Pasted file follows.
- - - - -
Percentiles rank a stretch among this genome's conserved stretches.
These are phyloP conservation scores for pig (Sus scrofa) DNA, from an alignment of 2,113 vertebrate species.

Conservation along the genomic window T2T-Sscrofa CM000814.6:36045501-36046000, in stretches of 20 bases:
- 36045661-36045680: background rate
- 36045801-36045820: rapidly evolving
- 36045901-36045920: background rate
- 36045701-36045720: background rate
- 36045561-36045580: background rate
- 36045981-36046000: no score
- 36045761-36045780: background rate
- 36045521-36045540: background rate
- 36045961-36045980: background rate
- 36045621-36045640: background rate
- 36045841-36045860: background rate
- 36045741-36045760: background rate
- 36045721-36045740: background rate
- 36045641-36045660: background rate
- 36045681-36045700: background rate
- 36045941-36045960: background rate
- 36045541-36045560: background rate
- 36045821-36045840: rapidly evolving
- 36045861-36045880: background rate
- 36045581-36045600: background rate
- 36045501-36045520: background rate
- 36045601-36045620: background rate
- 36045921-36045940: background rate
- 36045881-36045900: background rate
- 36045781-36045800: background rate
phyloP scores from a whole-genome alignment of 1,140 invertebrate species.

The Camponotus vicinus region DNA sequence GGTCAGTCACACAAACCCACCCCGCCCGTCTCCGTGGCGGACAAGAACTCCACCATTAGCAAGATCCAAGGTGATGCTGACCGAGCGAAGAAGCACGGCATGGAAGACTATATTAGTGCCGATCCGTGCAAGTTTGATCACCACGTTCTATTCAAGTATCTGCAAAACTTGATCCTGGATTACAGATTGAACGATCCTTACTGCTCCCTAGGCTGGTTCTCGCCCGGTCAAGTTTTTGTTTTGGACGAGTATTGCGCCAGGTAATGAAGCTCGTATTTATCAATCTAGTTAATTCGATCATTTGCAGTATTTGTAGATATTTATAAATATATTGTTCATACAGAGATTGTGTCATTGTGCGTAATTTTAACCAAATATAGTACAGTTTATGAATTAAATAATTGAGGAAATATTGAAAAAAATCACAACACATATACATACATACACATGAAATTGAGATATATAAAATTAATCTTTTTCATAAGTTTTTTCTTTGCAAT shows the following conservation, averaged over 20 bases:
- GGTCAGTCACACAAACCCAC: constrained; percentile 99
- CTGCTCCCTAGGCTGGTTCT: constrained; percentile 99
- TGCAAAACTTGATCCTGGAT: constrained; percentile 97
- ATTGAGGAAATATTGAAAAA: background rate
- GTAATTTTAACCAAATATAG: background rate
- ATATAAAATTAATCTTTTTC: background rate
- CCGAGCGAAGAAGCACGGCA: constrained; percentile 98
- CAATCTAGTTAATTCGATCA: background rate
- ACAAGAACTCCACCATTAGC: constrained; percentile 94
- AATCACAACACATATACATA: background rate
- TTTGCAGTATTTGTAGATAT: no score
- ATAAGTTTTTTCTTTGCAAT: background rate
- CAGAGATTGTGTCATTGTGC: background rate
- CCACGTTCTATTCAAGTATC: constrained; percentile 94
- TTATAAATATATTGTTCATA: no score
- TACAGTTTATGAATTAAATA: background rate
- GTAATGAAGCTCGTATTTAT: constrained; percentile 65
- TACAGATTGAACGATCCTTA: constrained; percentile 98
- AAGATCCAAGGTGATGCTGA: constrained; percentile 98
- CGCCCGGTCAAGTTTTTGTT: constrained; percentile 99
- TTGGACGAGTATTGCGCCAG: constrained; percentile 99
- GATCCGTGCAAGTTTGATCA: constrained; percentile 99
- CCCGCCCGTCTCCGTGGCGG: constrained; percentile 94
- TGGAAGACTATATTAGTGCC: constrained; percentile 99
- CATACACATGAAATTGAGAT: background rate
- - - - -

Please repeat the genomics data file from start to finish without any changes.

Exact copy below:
Percentiles rank a stretch among this genome's conserved stretches.
These are phyloP conservation scores for pig (Sus scrofa) DNA, from an alignment of 2,113 vertebrate species.

Conservation along the genomic window T2T-Sscrofa CM000814.6:36045501-36046000, in stretches of 20 bases:
- 36045661-36045680: background rate
- 36045801-36045820: rapidly evolving
- 36045901-36045920: background rate
- 36045701-36045720: background rate
- 36045561-36045580: background rate
- 36045981-36046000: no score
- 36045761-36045780: background rate
- 36045521-36045540: background rate
- 36045961-36045980: background rate
- 36045621-36045640: background rate
- 36045841-36045860: background rate
- 36045741-36045760: background rate
- 36045721-36045740: background rate
- 36045641-36045660: background rate
- 36045681-36045700: background rate
- 36045941-36045960: background rate
- 36045541-36045560: background rate
- 36045821-36045840: rapidly evolving
- 36045861-36045880: background rate
- 36045581-36045600: background rate
- 36045501-36045520: background rate
- 36045601-36045620: background rate
- 36045921-36045940: background rate
- 36045881-36045900: background rate
- 36045781-36045800: background rate
phyloP scores from a whole-genome alignment of 1,140 invertebrate species.

The Camponotus vicinus region DNA sequence GGTCAGTCACACAAACCCACCCCGCCCGTCTCCGTGGCGGACAAGAACTCCACCATTAGCAAGATCCAAGGTGATGCTGACCGAGCGAAGAAGCACGGCATGGAAGACTATATTAGTGCCGATCCGTGCAAGTTTGATCACCACGTTCTATTCAAGTATCTGCAAAACTTGATCCTGGATTACAGATTGAACGATCCTTACTGCTCCCTAGGCTGGTTCTCGCCCGGTCAAGTTTTTGTTTTGGACGAGTATTGCGCCAGGTAATGAAGCTCGTATTTATCAATCTAGTTAATTCGATCATTTGCAGTATTTGTAGATATTTATAAATATATTGTTCATACAGAGATTGTGTCATTGTGCGTAATTTTAACCAAATATAGTACAGTTTATGAATTAAATAATTGAGGAAATATTGAAAAAAATCACAACACATATACATACATACACATGAAATTGAGATATATAAAATTAATCTTTTTCATAAGTTTTTTCTTTGCAAT shows the following conservation, averaged over 20 bases:
- GGTCAGTCACACAAACCCAC: constrained; percentile 99
- CTGCTCCCTAGGCTGGTTCT: constrained; percentile 99
- TGCAAAACTTGATCCTGGAT: constrained; percentile 97
- ATTGAGGAAATATTGAAAAA: background rate
- GTAATTTTAACCAAATATAG: background rate
- ATATAAAATTAATCTTTTTC: background rate
- CCGAGCGAAGAAGCACGGCA: constrained; percentile 98
- CAATCTAGTTAATTCGATCA: background rate
- ACAAGAACTCCACCATTAGC: constrained; percentile 94
- AATCACAACACATATACATA: background rate
- TTTGCAGTATTTGTAGATAT: no score
- ATAAGTTTTTTCTTTGCAAT: background rate
- CAGAGATTGTGTCATTGTGC: background rate
- CCACGTTCTATTCAAGTATC: constrained; percentile 94
- TTATAAATATATTGTTCATA: no score
- TACAGTTTATGAATTAAATA: background rate
- GTAATGAAGCTCGTATTTAT: constrained; percentile 65
- TACAGATTGAACGATCCTTA: constrained; percentile 98
- AAGATCCAAGGTGATGCTGA: constrained; percentile 98
- CGCCCGGTCAAGTTTTTGTT: constrained; percentile 99
- TTGGACGAGTATTGCGCCAG: constrained; percentile 99
- GATCCGTGCAAGTTTGATCA: constrained; percentile 99
- CCCGCCCGTCTCCGTGGCGG: constrained; percentile 94
- TGGAAGACTATATTAGTGCC: constrained; percentile 99
- CATACACATGAAATTGAGAT: background rate